Vaginal douching has been practiced by women for many years as a means of “cleansing” the vagina. The makers of douches encourage women to douche after menses, and the practice has continued despite recent studies showing that douching induces changes in vaginal flora and may predispose women to pelvic inflammatory disease and ectopic pregnancy. Merchant and colleagues reviewed the current status of this practice in the United States.
A 1995 National Survey of Family Growth found that about 16 percent of adolescent girls (15 to 19 years of age) and 28 percent of young women (20 to 24 years of age) practiced douching on a regular basis. The prevalence was much higher among black women than white women (37 percent versus 11 percent). Two studies of patients attending family planning clinics in Texas found the overall rates of douching to be 70 percent, with 51 percent of women douching at least once a week. Again, the rates were much higher among black teenagers (80 percent) than white (46 percent) or Hispanic (49 percent) teenagers.
Another study found that a high percentage of women seen at a sexually transmitted diseases clinic were also likely to douche. Proposed reasons that a high proportion of teenagers and young women douche include “a goal of cleanliness,” sexual self-image issues and the influence of advertisers.
The authors cite a published study finding that changes in vaginal microflora occur just 10 minutes after douching with normal saline or acetic acid. The flora revert to normal by 72 hours. However, if bactericidal compounds such as povidone-iodine are used, short- and long-term changes occur that allow overgrowth of pathogenic organisms that suppress Lactobacillus species.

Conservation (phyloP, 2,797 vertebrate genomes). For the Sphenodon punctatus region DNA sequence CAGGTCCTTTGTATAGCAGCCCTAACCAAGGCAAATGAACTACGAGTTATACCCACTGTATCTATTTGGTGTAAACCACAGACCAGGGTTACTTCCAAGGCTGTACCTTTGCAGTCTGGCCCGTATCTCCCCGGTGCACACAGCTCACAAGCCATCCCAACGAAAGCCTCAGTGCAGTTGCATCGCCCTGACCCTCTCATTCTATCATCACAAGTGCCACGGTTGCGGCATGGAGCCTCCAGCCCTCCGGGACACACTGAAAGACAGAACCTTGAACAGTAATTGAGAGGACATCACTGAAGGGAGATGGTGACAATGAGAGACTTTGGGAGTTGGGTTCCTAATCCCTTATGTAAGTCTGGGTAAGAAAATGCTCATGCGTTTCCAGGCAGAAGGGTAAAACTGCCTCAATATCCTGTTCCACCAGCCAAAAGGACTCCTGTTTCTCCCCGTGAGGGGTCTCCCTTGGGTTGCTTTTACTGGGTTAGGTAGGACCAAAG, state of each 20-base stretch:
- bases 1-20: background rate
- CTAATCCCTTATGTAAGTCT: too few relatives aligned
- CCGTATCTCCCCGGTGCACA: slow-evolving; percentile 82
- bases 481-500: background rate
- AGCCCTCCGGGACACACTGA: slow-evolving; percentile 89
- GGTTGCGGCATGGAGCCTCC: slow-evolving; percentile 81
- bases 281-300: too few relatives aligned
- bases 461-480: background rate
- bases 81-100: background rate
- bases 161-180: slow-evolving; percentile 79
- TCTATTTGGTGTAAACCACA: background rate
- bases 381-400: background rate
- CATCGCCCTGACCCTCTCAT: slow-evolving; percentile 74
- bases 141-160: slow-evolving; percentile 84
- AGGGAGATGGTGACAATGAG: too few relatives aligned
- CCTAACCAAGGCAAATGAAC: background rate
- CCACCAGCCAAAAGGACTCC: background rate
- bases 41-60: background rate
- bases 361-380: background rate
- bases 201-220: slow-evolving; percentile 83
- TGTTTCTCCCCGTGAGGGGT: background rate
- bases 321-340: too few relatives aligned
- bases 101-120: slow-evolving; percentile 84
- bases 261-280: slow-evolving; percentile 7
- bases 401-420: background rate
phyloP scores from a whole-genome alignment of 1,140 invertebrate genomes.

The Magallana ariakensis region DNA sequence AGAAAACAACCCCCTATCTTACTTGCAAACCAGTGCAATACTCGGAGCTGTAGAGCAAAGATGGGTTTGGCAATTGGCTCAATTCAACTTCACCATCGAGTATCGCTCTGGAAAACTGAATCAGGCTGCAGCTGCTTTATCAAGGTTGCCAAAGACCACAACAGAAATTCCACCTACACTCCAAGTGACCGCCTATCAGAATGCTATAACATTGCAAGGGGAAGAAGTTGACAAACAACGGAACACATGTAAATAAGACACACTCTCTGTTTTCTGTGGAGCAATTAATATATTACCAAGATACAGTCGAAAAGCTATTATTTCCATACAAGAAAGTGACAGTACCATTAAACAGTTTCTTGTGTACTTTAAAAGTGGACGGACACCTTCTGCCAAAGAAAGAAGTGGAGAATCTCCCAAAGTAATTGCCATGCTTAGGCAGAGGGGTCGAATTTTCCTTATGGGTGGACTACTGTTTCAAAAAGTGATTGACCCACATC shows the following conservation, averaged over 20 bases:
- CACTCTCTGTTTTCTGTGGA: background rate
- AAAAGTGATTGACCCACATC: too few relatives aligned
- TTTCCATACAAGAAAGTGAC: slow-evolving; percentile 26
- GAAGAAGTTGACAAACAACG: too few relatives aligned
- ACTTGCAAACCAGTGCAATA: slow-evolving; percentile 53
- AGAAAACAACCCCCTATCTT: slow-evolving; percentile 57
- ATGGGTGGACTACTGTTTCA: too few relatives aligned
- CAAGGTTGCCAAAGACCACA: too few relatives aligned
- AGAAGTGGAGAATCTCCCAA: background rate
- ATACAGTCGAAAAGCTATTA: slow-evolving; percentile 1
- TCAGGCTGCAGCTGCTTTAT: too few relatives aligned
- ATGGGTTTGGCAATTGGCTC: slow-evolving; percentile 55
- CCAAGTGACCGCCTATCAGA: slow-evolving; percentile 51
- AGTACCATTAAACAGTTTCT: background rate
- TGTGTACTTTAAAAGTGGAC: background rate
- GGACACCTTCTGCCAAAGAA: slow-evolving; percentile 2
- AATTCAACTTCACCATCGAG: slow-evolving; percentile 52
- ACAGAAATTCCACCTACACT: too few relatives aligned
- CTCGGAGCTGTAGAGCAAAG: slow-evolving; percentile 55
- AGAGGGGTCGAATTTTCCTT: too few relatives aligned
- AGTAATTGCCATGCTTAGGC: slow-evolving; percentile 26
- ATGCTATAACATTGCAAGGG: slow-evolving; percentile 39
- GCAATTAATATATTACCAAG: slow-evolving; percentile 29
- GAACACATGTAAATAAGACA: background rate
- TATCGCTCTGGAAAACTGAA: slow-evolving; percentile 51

The changes in vaginal flora have been found to favor the development of bacterial vaginosis. This condition is the most common vaginal infection occurring in women of reproductive age. Apart from producing a malodorous vaginal discharge, bacterial vaginosis has been associated with preterm labor, endometritis and complications following invasive gynecologic procedures. In a study of 175 women and girls between 14 and 21 years of age seen at a family planning clinic, 25 percent who douched were found to have bacterial vaginosis.
Studies have also found a strong association between pelvic inflammatory disease and vaginal douching. The authors cite a 1993 study finding that young women and adolescents who douched because of symptoms of infection were eight times more likely to have pelvic inflammatory disease than women who douched for other reasons. In addition, this overall risk increased threefold if douching was done at least once a week.
A case-control study found that douching in general was associated with an increased risk of ectopic pregnancy. The risk increases with the number of years and the frequency with which a woman carried out this practice.
The authors found that no public position has been taken on the issue of douching by the U.S. Food and Drug Administration, the American College of Obstetrics and Gynecology or the American Academy of Pediatrics. This absence may be due to a lack of definitive prospective studies. However, no data show that douching confers any benefits. The authors encourage physicians to discuss the practice of douching with their patients and to discourage this practice. They note that gross U.S. sales for douching products totaled $144 million in 1994. Continued advertising and marketing will make it difficult to discourage this practice among young women.